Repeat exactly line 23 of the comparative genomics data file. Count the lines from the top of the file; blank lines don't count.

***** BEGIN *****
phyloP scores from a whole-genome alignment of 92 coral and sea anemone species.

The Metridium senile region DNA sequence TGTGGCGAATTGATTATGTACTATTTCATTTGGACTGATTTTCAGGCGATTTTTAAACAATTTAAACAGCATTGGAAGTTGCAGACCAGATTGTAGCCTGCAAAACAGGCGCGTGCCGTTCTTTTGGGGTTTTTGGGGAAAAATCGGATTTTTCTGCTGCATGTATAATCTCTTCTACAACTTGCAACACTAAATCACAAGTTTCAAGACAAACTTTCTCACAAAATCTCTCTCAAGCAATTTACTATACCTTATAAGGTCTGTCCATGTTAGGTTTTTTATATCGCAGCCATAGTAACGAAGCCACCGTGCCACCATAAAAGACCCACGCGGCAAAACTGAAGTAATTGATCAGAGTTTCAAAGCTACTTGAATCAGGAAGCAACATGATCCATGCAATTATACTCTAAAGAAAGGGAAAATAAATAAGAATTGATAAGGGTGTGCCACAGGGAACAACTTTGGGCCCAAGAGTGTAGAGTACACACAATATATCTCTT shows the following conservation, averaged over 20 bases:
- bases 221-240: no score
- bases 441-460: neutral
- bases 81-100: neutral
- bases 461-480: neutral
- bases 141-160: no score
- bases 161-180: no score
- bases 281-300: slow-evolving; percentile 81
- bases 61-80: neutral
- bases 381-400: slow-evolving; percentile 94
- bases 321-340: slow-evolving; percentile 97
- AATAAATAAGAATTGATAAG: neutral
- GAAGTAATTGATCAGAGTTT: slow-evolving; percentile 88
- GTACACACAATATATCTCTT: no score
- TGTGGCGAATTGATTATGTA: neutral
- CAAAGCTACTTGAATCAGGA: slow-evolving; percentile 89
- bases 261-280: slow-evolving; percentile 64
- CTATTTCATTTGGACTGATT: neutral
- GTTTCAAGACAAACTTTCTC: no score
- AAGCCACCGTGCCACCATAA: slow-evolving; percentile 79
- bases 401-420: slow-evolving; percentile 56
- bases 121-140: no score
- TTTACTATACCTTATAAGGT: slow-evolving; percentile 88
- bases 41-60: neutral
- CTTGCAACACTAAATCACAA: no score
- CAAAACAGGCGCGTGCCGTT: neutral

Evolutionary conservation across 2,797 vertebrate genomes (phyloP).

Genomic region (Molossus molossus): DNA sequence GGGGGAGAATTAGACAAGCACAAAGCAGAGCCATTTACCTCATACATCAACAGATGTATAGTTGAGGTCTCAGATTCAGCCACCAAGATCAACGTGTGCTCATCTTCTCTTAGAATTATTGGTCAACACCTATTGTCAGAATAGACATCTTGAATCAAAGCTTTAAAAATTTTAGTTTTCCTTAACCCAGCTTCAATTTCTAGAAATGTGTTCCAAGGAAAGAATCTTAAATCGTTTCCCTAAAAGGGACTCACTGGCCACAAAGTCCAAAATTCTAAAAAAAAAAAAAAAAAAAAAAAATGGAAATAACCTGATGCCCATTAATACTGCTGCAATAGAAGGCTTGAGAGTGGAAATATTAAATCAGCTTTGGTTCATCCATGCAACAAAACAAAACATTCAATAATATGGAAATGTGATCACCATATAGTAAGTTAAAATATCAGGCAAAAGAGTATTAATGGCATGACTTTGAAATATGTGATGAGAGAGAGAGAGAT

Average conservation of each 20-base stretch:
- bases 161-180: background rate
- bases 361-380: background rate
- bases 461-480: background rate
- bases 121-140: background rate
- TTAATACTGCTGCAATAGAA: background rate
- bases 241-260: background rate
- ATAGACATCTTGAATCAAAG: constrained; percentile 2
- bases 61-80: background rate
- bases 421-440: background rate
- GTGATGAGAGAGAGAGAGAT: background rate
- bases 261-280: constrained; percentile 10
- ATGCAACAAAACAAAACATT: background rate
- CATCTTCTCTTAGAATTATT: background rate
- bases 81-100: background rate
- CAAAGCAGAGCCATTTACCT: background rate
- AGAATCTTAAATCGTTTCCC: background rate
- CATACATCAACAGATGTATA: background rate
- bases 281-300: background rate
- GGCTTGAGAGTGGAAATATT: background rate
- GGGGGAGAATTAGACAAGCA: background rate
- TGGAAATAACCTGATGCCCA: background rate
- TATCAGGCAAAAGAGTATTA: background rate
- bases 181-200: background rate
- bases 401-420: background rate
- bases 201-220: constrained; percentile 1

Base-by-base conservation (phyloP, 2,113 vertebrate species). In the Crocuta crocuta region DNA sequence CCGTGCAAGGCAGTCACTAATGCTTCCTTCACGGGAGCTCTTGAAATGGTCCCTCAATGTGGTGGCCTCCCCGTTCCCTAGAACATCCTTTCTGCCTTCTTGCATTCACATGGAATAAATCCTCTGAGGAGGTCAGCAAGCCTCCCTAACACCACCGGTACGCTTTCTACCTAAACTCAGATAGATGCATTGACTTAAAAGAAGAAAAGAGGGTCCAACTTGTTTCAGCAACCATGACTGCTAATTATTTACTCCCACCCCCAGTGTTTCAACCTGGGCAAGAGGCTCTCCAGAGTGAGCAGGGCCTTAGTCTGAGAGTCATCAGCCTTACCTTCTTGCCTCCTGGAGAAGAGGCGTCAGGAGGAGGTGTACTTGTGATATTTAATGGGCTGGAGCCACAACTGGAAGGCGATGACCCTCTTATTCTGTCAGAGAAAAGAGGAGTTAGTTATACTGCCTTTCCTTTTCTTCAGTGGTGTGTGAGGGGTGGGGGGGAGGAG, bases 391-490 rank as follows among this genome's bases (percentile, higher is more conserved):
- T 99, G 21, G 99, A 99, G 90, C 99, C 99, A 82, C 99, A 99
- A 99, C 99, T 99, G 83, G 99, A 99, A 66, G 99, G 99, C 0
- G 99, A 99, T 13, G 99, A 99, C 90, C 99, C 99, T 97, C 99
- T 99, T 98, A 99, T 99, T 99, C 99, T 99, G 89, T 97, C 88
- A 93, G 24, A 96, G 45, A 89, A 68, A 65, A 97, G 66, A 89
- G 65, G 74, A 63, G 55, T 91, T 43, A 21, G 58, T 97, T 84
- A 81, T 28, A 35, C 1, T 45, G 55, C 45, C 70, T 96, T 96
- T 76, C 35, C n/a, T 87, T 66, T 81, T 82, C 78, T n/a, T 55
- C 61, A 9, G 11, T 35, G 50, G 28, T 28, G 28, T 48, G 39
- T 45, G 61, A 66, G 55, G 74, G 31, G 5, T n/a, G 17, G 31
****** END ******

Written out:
- bases 121-140: no score